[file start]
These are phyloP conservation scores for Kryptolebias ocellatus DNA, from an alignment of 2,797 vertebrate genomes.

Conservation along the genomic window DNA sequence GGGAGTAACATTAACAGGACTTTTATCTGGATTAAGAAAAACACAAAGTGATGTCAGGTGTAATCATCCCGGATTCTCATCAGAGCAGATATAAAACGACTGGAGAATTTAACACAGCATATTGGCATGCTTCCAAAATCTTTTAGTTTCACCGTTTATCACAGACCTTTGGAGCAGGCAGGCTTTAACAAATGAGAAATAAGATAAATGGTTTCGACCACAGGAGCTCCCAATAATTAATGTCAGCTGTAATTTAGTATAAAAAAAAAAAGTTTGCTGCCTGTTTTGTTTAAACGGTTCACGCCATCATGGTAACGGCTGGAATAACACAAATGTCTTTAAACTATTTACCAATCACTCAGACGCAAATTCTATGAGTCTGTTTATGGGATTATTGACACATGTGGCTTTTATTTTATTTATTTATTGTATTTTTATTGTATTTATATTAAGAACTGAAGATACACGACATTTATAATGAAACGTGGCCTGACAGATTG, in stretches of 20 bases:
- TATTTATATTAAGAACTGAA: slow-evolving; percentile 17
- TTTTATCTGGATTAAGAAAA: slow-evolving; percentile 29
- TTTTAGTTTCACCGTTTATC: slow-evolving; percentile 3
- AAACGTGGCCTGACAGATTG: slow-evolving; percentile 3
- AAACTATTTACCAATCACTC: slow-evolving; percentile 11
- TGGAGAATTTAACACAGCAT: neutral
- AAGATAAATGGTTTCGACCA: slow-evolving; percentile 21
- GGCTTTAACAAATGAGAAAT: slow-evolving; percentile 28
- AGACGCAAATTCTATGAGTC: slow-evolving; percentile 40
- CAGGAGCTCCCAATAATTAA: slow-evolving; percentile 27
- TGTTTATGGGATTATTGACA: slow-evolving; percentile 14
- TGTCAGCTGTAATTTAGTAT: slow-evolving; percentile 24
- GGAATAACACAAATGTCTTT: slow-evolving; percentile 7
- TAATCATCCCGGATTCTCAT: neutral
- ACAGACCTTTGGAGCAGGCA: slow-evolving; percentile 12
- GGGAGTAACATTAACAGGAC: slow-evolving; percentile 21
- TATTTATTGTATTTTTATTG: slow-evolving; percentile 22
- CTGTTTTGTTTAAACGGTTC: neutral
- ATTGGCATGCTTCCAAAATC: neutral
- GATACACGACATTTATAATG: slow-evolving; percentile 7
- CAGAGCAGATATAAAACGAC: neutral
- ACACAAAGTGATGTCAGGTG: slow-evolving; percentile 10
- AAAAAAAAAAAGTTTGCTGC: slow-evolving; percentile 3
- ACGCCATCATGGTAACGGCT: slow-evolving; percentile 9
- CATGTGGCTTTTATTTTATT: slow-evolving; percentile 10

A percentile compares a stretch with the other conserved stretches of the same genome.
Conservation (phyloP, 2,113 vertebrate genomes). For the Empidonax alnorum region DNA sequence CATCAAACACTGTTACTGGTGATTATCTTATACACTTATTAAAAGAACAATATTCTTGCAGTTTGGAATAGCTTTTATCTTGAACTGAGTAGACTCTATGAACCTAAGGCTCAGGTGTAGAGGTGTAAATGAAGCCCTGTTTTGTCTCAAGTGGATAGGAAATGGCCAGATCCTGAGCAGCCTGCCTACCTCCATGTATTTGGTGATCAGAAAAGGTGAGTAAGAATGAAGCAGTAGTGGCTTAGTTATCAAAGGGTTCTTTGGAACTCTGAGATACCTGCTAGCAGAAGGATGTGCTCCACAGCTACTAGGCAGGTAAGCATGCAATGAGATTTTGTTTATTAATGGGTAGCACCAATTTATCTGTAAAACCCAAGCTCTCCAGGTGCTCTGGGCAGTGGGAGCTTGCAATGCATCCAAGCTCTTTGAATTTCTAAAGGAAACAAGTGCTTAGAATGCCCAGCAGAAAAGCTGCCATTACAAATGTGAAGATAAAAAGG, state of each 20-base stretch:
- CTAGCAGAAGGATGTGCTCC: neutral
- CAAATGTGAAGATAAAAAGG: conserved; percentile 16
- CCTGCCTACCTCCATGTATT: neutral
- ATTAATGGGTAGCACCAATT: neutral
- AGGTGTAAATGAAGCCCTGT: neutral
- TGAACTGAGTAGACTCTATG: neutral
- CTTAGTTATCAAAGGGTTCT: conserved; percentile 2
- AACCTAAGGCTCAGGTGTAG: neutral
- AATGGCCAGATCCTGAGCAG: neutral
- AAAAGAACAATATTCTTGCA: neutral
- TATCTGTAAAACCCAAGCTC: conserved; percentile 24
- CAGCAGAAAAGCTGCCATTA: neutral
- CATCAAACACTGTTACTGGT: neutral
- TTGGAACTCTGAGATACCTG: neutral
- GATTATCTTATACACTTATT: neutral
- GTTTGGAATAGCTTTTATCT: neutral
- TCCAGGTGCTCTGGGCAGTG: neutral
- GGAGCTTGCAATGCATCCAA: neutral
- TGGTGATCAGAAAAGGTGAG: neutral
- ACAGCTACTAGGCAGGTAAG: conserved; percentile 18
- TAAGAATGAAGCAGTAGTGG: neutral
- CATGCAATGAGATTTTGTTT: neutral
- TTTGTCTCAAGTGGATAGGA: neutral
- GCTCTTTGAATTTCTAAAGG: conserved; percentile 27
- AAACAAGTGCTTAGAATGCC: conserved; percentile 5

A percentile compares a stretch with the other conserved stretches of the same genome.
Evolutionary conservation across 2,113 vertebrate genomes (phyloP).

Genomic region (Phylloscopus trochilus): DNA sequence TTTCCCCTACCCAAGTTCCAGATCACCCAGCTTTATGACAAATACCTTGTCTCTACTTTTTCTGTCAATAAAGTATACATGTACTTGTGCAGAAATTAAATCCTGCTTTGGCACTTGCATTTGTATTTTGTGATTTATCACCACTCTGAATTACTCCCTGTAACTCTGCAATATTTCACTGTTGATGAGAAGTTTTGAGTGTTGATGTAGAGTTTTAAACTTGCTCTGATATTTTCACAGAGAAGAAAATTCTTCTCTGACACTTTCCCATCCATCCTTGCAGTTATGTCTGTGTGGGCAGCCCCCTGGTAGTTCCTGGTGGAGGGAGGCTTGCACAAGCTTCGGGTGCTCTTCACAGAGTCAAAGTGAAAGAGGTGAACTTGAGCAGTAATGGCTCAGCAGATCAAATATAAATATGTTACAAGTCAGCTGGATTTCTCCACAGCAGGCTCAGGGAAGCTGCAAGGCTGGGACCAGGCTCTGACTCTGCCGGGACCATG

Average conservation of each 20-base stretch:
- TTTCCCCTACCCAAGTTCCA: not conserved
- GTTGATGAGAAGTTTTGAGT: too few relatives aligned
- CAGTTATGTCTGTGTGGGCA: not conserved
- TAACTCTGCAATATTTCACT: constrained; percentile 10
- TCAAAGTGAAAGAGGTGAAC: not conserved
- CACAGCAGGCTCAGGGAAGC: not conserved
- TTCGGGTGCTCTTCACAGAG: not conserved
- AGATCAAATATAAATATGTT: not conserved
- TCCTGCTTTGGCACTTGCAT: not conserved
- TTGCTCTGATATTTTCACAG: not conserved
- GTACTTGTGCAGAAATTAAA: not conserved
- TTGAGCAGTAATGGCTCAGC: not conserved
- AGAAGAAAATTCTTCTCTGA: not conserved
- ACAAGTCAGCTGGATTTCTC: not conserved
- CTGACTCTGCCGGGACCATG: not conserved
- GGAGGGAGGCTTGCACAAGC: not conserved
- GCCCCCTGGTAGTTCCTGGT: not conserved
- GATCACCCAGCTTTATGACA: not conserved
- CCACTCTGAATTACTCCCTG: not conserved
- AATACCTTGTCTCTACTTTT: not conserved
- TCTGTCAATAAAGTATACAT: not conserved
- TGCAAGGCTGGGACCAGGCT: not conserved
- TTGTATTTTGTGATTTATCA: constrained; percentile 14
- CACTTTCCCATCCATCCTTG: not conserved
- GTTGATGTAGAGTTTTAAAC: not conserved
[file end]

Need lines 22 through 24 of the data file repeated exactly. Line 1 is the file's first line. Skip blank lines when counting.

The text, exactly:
- GATACACGACATTTATAATG: slow-evolving; percentile 7
- CAGAGCAGATATAAAACGAC: neutral
- ACACAAAGTGATGTCAGGTG: slow-evolving; percentile 10